In his State of the Union Address, President George W. Bush characterized radical Islam as "one of the main sources of reaction and opposition" to freedom. He went on to note that "the perversion by a few of a noble faith into an ideology of terror and death. Terrorists like bin Laden are serious about mass murder... They seek to impose a heartless system of totalitarian control throughout the Middle East, and arm themselves with weapons of mass murder." True. True.
Unfortunately, one such radical Islamist terrorist organization recently received democratic legitimacy -- with U.S. help. On January 25, the Islamic Resistance Movement, known as Hamas, won elections in the Palestinian territories. It was clear to many observers - American, Israeli and Palestinian, that Hamas was going to score big. But the Administration had given its blessing to Palestinian parliamentary elections. It disregarded history of totalitarians winning elections, from the Algerian Islamist FIS movement in 1992, to the Nazi victory in Germany in 1933. However, there are normative standards that should apply to any potential participant in a democratic process.
Numerous signals from the Palestinian Authority -- which wanted to postpone elections -- were ignored. Meanwhile, the U.S. steamrolled Israel, which protested Hamas' participation in the elections despite the clear demand in the Quartet's Road Map for all participants to disarm and renounce violence.
Attempts to impose such substantive criteria on political actors in the Middle East now, after the fact, are like closing the doors of the barn after the horse has escaped. While democratic processes, including elections, are important, procedure cannot trump substance. Policy influence by democracy crusaders in Washington has already contributed to a victory by Islamist forces in Iraq, a stellar electoral performance of the Islamist Muslim Brotherhood in Egypt, and the Iranian-backed terrorist group Hezbollah joining the government in Lebanon without disarming. The Hamas victory should be a catastrophic event that forces reassessment of policy in the Middle East.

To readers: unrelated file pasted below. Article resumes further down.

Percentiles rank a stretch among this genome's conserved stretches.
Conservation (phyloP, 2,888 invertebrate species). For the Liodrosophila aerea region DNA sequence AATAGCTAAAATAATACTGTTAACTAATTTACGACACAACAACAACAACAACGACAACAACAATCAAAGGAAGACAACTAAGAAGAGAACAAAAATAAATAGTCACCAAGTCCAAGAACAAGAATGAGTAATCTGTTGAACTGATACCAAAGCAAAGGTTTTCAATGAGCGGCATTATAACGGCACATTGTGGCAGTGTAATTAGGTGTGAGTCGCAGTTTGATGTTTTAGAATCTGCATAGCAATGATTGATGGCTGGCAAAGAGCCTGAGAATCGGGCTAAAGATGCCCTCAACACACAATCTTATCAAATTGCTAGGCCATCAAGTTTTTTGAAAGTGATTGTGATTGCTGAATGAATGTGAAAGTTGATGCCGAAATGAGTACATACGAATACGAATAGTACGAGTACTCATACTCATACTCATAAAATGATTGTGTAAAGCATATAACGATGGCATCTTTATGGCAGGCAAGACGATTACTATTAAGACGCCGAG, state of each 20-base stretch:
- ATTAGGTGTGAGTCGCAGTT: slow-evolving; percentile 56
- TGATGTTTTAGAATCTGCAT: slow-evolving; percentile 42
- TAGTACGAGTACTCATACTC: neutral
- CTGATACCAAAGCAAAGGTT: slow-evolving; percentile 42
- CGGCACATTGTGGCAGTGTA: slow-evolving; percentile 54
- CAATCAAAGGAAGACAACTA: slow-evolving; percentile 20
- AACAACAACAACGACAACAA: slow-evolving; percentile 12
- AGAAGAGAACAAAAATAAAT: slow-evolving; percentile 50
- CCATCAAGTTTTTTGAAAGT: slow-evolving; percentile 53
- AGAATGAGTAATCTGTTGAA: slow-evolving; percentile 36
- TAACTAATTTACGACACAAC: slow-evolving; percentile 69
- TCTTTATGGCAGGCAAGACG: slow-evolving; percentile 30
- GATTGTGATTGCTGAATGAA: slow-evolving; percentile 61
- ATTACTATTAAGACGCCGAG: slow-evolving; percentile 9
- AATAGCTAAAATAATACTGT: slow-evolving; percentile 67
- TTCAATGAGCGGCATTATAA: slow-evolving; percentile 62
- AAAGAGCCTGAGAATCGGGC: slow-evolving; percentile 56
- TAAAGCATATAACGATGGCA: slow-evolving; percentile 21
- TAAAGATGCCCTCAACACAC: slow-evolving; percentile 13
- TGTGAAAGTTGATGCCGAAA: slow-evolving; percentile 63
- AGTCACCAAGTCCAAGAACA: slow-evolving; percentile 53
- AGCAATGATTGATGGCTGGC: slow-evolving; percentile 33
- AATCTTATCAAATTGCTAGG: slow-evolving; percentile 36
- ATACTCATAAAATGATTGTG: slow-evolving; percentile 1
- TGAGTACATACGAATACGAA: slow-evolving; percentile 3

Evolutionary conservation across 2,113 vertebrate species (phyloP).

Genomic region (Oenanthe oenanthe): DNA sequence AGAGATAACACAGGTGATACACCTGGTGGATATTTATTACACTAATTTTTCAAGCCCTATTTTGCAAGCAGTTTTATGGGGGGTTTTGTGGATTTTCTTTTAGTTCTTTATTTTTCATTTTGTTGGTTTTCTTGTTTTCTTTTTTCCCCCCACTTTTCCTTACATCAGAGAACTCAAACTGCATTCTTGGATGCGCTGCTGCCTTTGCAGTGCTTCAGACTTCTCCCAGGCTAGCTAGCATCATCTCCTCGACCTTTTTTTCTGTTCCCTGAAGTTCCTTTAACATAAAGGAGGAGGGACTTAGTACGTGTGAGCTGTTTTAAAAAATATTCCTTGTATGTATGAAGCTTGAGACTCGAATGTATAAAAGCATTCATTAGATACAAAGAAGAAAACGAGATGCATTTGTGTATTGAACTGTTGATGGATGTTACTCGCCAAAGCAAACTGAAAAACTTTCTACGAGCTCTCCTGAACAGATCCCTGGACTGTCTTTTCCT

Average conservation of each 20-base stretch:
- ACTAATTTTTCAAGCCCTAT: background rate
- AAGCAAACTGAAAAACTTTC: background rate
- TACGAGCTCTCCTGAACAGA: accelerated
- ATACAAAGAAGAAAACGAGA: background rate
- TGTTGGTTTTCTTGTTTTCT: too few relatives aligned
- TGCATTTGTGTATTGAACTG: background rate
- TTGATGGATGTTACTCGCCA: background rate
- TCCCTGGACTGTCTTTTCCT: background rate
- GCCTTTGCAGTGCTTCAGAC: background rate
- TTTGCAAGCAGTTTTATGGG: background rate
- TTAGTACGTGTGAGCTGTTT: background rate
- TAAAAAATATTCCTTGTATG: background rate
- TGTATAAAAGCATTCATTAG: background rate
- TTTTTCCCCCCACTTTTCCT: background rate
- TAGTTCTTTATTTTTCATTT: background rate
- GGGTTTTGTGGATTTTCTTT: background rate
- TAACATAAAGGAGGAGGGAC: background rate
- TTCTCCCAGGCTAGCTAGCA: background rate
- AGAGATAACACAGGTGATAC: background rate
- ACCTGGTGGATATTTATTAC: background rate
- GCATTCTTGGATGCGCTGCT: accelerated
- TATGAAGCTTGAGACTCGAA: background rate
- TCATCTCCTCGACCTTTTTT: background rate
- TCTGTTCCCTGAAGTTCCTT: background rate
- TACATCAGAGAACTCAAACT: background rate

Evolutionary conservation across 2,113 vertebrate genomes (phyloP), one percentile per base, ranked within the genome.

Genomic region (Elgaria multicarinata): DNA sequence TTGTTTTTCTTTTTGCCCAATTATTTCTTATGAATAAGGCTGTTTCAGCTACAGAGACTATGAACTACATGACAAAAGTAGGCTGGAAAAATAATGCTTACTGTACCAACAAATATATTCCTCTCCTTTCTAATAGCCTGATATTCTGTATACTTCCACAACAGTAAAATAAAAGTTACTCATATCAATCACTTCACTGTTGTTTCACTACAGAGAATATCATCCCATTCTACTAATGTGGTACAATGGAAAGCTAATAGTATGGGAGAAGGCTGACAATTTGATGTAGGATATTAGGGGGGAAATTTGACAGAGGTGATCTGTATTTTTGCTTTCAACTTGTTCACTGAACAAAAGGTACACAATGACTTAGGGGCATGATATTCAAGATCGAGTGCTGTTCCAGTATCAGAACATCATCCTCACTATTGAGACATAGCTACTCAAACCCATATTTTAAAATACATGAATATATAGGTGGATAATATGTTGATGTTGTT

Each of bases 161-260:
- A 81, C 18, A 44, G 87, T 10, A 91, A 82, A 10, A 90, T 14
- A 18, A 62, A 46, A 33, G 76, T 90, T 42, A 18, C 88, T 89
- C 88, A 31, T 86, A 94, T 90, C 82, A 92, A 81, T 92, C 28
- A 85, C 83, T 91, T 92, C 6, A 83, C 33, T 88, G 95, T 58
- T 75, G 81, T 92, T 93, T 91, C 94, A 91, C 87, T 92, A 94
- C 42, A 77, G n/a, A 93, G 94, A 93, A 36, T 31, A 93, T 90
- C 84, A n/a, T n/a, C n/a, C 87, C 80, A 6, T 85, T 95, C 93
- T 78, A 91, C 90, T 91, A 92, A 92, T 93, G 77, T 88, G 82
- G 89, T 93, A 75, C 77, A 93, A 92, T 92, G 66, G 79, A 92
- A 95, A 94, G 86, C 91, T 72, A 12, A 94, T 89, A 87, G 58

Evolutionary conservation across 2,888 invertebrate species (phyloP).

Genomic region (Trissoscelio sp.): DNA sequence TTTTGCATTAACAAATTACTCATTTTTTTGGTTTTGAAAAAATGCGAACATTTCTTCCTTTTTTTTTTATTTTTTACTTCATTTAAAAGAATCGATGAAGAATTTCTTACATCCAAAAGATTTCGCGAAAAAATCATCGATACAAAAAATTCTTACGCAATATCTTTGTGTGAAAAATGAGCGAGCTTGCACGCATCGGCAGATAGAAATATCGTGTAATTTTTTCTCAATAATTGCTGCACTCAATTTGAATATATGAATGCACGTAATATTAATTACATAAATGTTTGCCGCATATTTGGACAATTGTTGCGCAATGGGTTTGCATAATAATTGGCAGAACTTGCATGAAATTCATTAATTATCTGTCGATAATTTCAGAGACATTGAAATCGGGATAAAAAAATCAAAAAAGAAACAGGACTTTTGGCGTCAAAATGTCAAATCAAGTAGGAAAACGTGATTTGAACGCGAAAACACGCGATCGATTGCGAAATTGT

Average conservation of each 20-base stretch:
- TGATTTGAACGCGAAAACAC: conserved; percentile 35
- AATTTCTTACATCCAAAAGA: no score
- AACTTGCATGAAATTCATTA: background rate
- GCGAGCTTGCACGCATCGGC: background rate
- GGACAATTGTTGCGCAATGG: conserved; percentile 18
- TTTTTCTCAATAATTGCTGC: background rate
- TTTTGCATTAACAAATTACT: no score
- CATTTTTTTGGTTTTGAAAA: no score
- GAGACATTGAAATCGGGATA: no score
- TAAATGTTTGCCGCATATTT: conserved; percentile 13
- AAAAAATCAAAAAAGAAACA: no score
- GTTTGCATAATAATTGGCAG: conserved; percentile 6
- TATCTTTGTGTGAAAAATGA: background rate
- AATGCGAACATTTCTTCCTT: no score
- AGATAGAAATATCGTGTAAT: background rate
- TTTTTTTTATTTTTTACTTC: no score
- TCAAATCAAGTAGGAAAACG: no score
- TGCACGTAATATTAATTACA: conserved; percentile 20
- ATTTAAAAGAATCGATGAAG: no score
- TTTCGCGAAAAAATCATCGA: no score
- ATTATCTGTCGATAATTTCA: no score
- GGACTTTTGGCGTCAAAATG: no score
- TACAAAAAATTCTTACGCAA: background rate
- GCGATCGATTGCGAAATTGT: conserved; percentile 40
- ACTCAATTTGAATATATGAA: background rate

When promoting democracy, U.S. foreign policy practitioners should always keep in mind the following criteria which need to be applied to potential political actors.
First, participants in the political process should be pluralistic, democratic and non-violent. They should recognize full minority rights, women's rights, and, where relevant, the right of Israel to exist in secure borders. While a political party can be Islamic and democratic, such as the ruling AK Party in Turkey, the U.S. cannot tolerate ? party that preaches violence or denies the rights of significant parts of the population (Christians, Jews, women, etc.). Totalitarian Islamist movements should be allowed to run only when it is clear that they do not radically change the political equation and cannot capture power.
Furthermore, support of democracy should serve long-term U.S. national interests in the region, including international security, advances in fighting terrorism, access to energy resources and strategic waterways, and support of allies. When election outcomes jeopardize such vital American interests, the support of democracy needs to be weighed against other U.S. concerns.